Last week’s announcement by Equity Bank that it is abandoning its national bank charter for a state one might suggest development of a trend.
The $605 million, Andover-based bank is the largest bank headquartered in the Wichita area to announce a change in charters in several years. And Equity’s move follows that of smaller and larger peers based or doing business in the area. Last fall, Derby-based Verus Bank converted its charter from national to state. More significantly, Kansas City, Mo.-based Commerce Bank, a $20 billion super-regional bank, quietly converted its national charter to a Missouri charter last June.
Kansas bank officials suggested there could be more national-to-state charter conversions ahead as banks weigh the costs and benefits of maintaining a national charter.
“We are hearing some national banks are considering a charter change, but until they actually write a letter … then there’s really nothing for us to act on,” said Kansas bank commissioner Ed Splichal, whose agency issues state bank charters.
Bankers said a national bank charter used to make it easier for a bank to branch into other states and to make mortgage loans in locales where it didn’t have an office. But they contend that the broad Dodd-Frank Wall Street Reform Act changed all that. Under the reform, a state bank can establish a “de novo” or new branch without buying a bank charter or acquiring another bank based in a state where it wants to expand. That’s true for states that permit in-state branching by its own banks, said Dean DeBuck, a spokesman for the Office of the Comptroller of the Currency, in an e-mail. The OCC is the regulator of nationally chartered banks.
“The changes with Dodd Frank are clear today and so the value of being a national bank has really changed over the last year,” said Equity chairman and CEO Brad Elliott.
Banks such as Equity and Commerce were also looking to consolidate regulatory oversight. At each institution, their holding companies were regulated by the Federal Reserve and the banks by the OCC. With a state charter, the Fed oversees the holding company and the bank.
“It just felt like it would be clearer if we had the same entity at the holding company level and at the bank level,” said Chuck Kim, chief financial officer of Commerce Banschares, the holding company of Commerce Bank. “We just thought this was a good opportunity.”
An even bigger factor in the charter conversion decision is the cost difference between a state and national charter, bankers said. Banks are charged annual fees, or assessments, to operate a charter. The amount of the assessment is based on how much assets a bank has. Bankers said assessments for Kansas and other state charters are cheaper than for national charters. It’s something that the Kansas Office of the State Bank Commissioner touts on its website.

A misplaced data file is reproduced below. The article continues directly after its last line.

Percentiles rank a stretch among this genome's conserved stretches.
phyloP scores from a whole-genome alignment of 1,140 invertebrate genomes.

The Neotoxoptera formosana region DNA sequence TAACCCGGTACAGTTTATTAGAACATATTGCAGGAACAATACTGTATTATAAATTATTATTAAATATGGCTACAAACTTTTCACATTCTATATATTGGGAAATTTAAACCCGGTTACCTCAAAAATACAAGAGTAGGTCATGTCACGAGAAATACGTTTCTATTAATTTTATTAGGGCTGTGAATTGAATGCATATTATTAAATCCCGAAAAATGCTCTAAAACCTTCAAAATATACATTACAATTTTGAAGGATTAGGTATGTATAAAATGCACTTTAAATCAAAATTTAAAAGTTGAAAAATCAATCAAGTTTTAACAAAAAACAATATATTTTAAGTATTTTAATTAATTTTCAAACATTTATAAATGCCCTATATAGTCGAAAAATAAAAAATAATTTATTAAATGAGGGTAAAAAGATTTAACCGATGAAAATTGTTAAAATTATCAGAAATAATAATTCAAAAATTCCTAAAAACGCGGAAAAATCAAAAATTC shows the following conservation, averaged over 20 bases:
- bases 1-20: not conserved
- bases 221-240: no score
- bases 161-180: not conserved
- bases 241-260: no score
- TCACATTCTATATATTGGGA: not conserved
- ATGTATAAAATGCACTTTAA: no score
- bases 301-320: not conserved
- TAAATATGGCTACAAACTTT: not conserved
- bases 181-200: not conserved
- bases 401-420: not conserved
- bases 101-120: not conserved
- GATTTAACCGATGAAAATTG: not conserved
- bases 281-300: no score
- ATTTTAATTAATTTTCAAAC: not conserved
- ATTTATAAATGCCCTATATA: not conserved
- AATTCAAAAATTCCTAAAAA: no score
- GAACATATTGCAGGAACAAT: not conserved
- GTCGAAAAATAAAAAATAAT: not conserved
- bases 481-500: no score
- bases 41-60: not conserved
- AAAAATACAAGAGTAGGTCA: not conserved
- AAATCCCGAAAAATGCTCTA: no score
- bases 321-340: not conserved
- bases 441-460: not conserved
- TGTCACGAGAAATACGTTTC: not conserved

Kim, of Commerce, wouldn’t provide an exact figure, but said the savings of operating under a state versus national charter was “in the seven figures.”
Elliott said Equity will save $100,000 annually.
And Kevin Chase, CEO of Verus Bank, told The Eagle last year that his bank would save about $30,000 converting charters.
“In this environment, where there’s a lot of regulatory costs, we’re trying to save money everywhere we can,” Kim said. “It’s a significant savings for us in dollars.”
He said Commerce will also save money on staff time “with a simpler, regulatory framework.”
The numbers of charter conversions over the past five years aren’t that impressive. Last year there were three charter conversions in Kansas. The year before that there was one. And in 2009 there were three. That’s according to data from the state bank commission.
Still, there appears to be an increase in at least the number of queries Kansas banks are fielding about changing charters.
Splichal, the bank commissioner, said commission staff have even made visits to some of those banks that are expressing an interest in becoming a state bank
“When we do that there’s no commitment on a bank’s part to convert charters,” he said.
The commission would benefit from more state-chartered banks since those fees support the agency.
“I think Dodd Frank broke down some of the advantages that being a national bank brought,” Splichal said. But he said his agency is careful not to be boastful about those changes and their effect on charters.
When asked if the OCC has seen any changes in the number of nationally chartered banks, DeBuck said there are about 25 national bank to state bank conversions per year.
Intrust Bank, the area’s largest, locally based bank, has been evaluating its national charter in light of changes brought by Dodd-Frank, said Lyndon Wells, public affairs division director.
“We’re trying to understand the value of being a national bank,” he said.
Wells said an evaluation of the bank’s charter requires a “fair amount of analysis” and any decision will take some time. “No decisions have been made.”